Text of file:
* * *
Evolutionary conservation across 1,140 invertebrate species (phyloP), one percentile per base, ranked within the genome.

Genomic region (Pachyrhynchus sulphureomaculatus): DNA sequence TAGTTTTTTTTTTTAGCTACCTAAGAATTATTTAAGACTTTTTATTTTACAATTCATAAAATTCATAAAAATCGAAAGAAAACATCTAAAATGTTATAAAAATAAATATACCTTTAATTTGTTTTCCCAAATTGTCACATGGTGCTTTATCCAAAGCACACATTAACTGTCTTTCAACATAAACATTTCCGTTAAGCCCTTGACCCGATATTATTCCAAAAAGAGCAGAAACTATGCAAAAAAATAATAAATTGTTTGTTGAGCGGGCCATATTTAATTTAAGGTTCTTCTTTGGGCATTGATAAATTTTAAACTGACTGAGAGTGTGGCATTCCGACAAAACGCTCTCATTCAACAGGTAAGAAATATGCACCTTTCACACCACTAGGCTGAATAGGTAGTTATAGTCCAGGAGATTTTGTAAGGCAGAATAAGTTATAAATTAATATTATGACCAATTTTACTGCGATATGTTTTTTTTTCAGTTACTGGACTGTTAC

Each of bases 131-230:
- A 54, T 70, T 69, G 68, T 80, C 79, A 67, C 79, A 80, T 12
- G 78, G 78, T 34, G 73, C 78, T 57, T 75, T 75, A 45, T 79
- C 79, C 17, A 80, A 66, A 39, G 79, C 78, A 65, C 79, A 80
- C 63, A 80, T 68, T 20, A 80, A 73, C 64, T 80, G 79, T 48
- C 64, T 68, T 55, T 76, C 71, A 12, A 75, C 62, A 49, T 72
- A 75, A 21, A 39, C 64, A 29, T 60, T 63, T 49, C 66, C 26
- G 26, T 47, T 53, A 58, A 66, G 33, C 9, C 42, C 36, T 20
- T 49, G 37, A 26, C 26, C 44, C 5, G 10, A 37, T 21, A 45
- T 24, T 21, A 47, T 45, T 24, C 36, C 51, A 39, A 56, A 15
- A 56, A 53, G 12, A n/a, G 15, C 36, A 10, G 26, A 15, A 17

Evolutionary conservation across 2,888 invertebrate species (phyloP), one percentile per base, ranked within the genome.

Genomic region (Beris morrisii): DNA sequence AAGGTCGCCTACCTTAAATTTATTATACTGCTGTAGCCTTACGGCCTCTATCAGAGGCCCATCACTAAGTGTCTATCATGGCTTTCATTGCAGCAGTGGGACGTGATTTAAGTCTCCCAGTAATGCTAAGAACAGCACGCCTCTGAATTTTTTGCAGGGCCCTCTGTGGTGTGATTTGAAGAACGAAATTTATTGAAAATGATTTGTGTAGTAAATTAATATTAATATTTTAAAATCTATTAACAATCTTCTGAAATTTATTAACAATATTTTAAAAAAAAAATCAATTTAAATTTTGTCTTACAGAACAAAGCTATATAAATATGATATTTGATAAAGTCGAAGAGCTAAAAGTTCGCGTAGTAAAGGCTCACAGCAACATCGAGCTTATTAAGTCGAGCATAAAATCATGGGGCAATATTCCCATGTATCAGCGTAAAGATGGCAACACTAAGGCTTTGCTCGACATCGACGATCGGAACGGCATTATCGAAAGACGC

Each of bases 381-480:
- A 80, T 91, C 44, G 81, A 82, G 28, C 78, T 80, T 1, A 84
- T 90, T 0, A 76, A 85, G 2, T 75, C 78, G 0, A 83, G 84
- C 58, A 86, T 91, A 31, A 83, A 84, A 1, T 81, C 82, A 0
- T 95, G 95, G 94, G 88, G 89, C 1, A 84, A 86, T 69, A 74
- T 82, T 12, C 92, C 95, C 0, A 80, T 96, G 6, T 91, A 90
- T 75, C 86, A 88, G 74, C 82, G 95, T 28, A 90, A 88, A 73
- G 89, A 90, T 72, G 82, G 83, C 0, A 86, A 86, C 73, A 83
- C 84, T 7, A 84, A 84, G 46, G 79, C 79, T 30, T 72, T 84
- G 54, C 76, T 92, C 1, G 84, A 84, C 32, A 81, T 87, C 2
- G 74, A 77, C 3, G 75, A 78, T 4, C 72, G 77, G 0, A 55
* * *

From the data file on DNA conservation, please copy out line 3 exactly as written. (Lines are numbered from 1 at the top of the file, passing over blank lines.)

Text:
Each of bases 131-230: